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Becoming a Leader

By Carmen McSpadden
Leadership can be an intimidating concept when you’re still trying out majors or formulating a career path. Yet, with a small and supportive class environment, the literary shoulders of giants to stand on, and local leaders as mentors and role models, a whole generation of MSU students are coming into their own—and empowered by an MSU certificate program that rewards students who think for themselves and do the things that they dream of doing.
The MSU Leadership Fellows certificate program (LF) does just this, adding value to all MSU degrees. The program incorporates self-study, service work, and experiential education to empower students to become positive agents of change. Every semester, the students’ “Personal Leadership Plans” tell the story further.

Innovative MSU programs tap into students’ potential to lead.
One student fellow supplemented her study of books by leaders such as Rudy Giuliani, Barack Obama, and Hillary Clinton with an initiative to make the MSU campus smoke-free. Two students grew their non-profit Tias y Tios organization by enlisting other students to help support the children of Spanish speakers new to the area. A Sustained Dialogue chapter, designed to air out contentious issues, emerged when several students identified a need and worked to make it a reality. These are just a few examples of how students are merging their interests with a new understanding of themselves as leaders.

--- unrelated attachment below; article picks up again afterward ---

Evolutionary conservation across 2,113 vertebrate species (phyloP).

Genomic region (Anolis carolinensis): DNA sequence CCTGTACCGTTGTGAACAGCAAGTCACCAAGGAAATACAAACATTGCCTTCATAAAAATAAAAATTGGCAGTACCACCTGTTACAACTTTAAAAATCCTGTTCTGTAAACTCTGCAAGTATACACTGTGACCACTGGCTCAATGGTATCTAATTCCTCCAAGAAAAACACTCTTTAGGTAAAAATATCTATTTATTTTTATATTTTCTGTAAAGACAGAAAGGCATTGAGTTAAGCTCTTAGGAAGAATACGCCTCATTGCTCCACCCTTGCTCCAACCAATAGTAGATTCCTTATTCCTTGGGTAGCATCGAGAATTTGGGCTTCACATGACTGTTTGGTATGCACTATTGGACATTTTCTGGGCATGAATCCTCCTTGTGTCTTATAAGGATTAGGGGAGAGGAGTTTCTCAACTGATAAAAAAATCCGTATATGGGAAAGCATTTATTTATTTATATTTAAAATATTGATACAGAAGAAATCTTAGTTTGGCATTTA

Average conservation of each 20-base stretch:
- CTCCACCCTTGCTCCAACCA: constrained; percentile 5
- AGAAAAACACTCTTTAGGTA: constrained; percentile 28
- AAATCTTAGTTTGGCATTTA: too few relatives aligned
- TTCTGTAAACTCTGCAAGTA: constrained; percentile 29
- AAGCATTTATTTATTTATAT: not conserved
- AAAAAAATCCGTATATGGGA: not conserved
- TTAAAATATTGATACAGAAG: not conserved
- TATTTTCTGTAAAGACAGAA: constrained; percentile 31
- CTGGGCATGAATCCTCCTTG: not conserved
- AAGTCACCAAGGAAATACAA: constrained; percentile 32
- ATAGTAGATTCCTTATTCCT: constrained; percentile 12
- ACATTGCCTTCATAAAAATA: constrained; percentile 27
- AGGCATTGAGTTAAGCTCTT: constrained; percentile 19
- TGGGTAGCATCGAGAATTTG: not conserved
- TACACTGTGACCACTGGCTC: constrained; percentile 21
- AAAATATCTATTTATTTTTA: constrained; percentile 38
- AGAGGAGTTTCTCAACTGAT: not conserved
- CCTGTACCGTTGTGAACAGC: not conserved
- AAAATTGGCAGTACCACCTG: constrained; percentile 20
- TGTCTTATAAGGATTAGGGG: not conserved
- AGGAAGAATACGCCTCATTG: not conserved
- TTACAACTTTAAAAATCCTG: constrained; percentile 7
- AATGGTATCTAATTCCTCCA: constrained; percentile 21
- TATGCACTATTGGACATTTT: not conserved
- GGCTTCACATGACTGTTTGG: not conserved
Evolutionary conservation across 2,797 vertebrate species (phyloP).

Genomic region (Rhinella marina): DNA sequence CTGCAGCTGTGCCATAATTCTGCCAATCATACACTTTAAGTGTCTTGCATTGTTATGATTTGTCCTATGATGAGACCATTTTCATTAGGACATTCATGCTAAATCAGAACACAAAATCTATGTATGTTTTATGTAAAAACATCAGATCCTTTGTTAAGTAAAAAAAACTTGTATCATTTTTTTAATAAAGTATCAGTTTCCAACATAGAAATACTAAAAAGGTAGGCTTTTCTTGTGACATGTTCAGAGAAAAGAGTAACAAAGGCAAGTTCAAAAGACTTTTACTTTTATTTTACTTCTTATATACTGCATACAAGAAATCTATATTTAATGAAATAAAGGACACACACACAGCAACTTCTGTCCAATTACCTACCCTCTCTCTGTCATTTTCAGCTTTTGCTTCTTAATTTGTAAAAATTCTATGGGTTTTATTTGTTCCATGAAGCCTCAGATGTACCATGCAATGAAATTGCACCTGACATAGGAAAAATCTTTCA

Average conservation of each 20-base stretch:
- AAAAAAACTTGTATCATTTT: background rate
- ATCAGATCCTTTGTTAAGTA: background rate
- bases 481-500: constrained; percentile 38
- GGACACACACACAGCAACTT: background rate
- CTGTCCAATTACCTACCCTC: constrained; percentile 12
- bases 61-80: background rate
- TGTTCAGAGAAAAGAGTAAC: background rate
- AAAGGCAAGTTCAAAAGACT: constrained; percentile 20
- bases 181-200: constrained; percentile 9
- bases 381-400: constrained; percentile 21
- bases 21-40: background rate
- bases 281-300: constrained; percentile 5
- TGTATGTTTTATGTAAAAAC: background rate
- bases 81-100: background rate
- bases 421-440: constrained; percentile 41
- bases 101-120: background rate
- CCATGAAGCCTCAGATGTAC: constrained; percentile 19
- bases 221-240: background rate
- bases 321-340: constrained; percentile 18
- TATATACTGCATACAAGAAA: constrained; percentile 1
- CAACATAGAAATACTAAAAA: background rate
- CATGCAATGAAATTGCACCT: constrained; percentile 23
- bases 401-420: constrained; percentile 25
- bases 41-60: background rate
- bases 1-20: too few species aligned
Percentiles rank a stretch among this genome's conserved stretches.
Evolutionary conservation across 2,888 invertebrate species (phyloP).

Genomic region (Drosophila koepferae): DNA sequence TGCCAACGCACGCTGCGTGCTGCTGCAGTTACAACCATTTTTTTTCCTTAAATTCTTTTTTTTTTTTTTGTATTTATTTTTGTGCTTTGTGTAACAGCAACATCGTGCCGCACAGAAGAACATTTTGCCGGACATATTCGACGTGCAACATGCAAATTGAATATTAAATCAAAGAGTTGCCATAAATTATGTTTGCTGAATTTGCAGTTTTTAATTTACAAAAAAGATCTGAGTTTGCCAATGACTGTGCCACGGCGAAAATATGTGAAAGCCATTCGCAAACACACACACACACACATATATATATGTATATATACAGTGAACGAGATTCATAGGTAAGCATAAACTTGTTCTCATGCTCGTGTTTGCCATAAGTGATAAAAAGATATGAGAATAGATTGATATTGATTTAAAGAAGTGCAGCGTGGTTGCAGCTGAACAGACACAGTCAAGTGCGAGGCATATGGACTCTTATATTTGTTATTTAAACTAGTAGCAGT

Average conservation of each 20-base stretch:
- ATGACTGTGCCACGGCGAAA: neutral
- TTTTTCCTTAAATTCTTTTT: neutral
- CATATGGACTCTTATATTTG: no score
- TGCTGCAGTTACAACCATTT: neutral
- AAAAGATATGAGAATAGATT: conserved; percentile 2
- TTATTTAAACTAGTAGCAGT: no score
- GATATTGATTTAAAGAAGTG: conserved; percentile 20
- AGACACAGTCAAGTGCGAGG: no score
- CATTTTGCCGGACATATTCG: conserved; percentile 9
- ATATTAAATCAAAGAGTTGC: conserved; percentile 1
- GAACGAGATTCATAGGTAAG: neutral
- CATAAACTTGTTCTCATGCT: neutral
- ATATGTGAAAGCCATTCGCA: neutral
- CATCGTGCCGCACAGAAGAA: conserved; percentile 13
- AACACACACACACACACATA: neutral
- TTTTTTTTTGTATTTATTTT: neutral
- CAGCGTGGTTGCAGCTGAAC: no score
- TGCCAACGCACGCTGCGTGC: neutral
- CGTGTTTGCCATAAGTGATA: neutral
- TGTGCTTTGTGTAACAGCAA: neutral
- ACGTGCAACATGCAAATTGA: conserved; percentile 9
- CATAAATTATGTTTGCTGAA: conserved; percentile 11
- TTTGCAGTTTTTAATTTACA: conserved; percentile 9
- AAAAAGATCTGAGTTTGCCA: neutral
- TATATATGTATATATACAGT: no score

Montana State University student Michael Edwards talks during a presentation by MSU Leadership students.
Becoming an MSU Leadership Fellow during your undergraduate or graduate education is a straightforward process. Take the three-credit “Leadership Foundations” seminar, the three-credit Leadership Capstone seminar (recommended for senior or junior year), and 12 leadership electives from a list of over 150 approved courses. Easily tailored to fit any major, LF recently added a one-credit “Leadership Exploration” class for first-year students.
To get involved in the MSU Leadership Fellows Program, contact Carmen McSpadden at cmcspadden.montana.edu or visit montana.edu/lf.
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A Guide to Filming Action Sports

By Duncan Williamson


Do you ogle your friends’ YouTube videos? Dream about being a powder-ripping star? With the accessibility of inexpensive cameras suitable for shooting action sports, it seems that everyone these days has a YouTube account, hoping to impress their friends and get millions of views. You may be asking, how do you separate yourself from the pack? Here’s a quick guide to getting ahead in the oversaturated world of amateur action-sports cinematography.




Step 1: the Right Camera
Any one of a dozen different cameras will suffice in the quest to become the next great action-sports filmmaker. But the right one for you is harder to find. First off, consider cost-effectiveness. Don’t go spending thousands of dollars on a camera with features you’ll never use and that will leave you too broke to actually get out and film. The perfect camera will match your budget and fit your skills at making videos. GoPro is the most popular choice, with a wide selection of options, ranging from $200 to $400 – can’t really go wrong here. GoPro even has a omplete package that will do, and go, wherever you need.